Legal experts are urging ministers to promptly revise the law to recognize the fallibility of computers, or else face the possibility of another scandal like the Horizon case.
According to English and Welsh legal systems, computers are considered reliable unless proven otherwise. However, opponents of this belief argue that it shifts the responsibility of proof, which is typically placed on the prosecution in criminal proceedings.
According to Stephen Mason, a legal professional and specialist in digital evidence, the burden of proof lies with the individual claiming that there is an issue with the computer. This responsibility remains even if the accuser possesses the necessary information.
In 2020, the government asked Mason and a group of eight legal and computer professionals to propose changes to the law. This request came after a court decision that went against the Post Office. However, the suggestions they provided were not implemented.
Mason and his team had been expressing concern about the assumption since 2009. He believes that the Post Office would not have made as much progress if the presumption had not been in place.
The basis for the belief that computers are trustworthy comes from an established law that states mechanical devices are presumed to be functioning unless proven otherwise. This means that if a police officer uses the time from their watch as evidence, the defendant cannot demand that a watch expert be brought in to explain how watches work.
During a certain time frame, computers in England and Wales were not granted legal protection. In 1984, a law passed by parliament stated that computer evidence could only be used if it could be proven that the computer was functioning correctly. However, this law was revoked in 1999, shortly before the initial trials of the Horizon system took place.
Due to the hallucinatory evidence provided by the Horizon system, post office operators were found guilty of stealing money without any solid proof against them. As a result, they were unable to challenge the system in court and were almost guaranteed to suffer loss.
English common law has a significant impact globally, resulting in a widespread belief in the presumption of reliability. Mason refers to cases from New Zealand, Singapore, and the US that upheld this standard, with only one notable exception.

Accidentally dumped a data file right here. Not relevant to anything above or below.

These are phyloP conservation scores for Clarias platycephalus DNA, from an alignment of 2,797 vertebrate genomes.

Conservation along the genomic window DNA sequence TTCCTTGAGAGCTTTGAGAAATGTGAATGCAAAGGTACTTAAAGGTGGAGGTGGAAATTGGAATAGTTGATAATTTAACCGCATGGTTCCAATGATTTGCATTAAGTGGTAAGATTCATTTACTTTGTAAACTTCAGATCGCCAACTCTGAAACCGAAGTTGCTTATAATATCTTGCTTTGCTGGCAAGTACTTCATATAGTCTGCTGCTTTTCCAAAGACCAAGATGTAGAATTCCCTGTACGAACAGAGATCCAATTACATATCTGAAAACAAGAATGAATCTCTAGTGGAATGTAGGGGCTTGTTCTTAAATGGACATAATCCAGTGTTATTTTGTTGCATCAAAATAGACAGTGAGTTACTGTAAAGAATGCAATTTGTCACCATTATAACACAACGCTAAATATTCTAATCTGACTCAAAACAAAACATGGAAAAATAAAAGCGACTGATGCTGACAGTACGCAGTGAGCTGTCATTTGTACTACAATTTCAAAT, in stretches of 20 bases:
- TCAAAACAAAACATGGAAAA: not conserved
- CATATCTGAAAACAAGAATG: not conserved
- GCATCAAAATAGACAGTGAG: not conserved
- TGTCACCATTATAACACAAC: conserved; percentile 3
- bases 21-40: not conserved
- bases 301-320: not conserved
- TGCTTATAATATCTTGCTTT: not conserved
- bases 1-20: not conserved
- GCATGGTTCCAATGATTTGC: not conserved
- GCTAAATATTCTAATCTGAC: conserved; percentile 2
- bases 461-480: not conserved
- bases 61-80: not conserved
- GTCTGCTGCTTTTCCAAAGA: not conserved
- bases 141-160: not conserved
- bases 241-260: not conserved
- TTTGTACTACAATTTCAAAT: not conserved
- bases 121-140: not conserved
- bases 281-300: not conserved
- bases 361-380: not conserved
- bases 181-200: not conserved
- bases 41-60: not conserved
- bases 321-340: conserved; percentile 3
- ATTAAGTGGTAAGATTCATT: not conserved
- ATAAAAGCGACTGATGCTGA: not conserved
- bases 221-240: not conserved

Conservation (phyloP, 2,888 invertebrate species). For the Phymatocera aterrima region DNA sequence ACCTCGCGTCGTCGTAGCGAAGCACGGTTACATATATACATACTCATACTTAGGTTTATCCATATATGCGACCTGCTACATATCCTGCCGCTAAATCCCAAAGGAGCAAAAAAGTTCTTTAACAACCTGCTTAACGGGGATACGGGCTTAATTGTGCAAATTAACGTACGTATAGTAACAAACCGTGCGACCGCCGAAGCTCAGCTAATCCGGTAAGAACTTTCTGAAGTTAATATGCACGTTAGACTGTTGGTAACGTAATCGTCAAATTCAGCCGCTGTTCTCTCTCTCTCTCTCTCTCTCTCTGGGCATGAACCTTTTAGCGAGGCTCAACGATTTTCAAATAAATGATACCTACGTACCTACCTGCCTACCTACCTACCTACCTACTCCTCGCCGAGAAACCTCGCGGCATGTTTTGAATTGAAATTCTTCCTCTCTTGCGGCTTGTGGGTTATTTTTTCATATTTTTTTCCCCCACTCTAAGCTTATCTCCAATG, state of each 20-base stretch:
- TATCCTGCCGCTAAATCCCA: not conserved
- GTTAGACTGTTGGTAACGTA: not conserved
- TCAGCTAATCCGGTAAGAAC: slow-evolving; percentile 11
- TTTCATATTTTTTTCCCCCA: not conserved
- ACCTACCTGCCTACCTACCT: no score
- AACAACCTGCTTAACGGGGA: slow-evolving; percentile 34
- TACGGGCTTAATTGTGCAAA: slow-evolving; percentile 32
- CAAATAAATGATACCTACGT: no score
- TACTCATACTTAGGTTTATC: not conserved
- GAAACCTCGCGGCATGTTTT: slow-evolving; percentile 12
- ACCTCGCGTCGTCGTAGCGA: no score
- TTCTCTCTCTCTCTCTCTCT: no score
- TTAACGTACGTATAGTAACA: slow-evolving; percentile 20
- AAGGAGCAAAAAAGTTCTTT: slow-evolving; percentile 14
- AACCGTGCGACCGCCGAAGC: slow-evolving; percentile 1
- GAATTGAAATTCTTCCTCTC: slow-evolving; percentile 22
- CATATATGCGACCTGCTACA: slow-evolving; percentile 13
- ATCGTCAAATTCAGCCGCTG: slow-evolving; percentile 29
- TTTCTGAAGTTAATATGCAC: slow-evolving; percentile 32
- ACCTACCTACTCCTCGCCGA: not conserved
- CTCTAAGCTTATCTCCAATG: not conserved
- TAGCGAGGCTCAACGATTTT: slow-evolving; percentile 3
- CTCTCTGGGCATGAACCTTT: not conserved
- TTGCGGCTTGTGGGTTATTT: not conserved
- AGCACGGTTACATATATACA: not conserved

In 2007, a Toyota Camry was involved in an incident on an Oklahoma highway where it suddenly accelerated and became unresponsive to controls. This resulted in a crash that caused the death of a woman and serious injuries to a second individual. At the time, there were numerous reports of Toyota vehicles experiencing uncontrollable acceleration, but the evidence from panicked messages from the passengers in this particular incident was one of the few pieces of concrete proof pointing towards an electronic malfunction.
According to one expert witness, even a small error in computer code can lead to a loss of control over the engine speed in actual vehicles. This software malfunction is not always detected by safety measures. As a result, Toyota settled the case to avoid being penalized, following a $3 million compensation verdict from a jury in favor of two women.
According to Noah Waisberg, the co-founder and CEO of Zuva, the development of AI technology has highlighted the need to review legal regulations. He explains that while a computer typically follows instructions in a rules-based system, there is still a possibility of errors occurring. Therefore, it is important to recognize that no computer program can be guaranteed to be completely free of mistakes.
Machine learning systems do not operate in this manner. They rely on probabilities and should not be relied upon to consistently behave – only to function according to their projected level of accuracy.
Waisberg stated: “It may be difficult to assert that they are dependable enough to justify a criminal conviction.”
According to James Christie, a software consultant and co-author of the recommendations for a law update, the adjustments may occur in two phases. The initial stage would oblige evidence providers to demonstrate to the court that they have handled and maintained their systems in a responsible manner, as well as reveal any known bugs.
“If the provider cannot …, it is their responsibility to demonstrate to the court why these failures or issues do not impact the credibility of the evidence and why it should still be deemed reliable.”
The Ministry of Justice has been reached out to for a statement.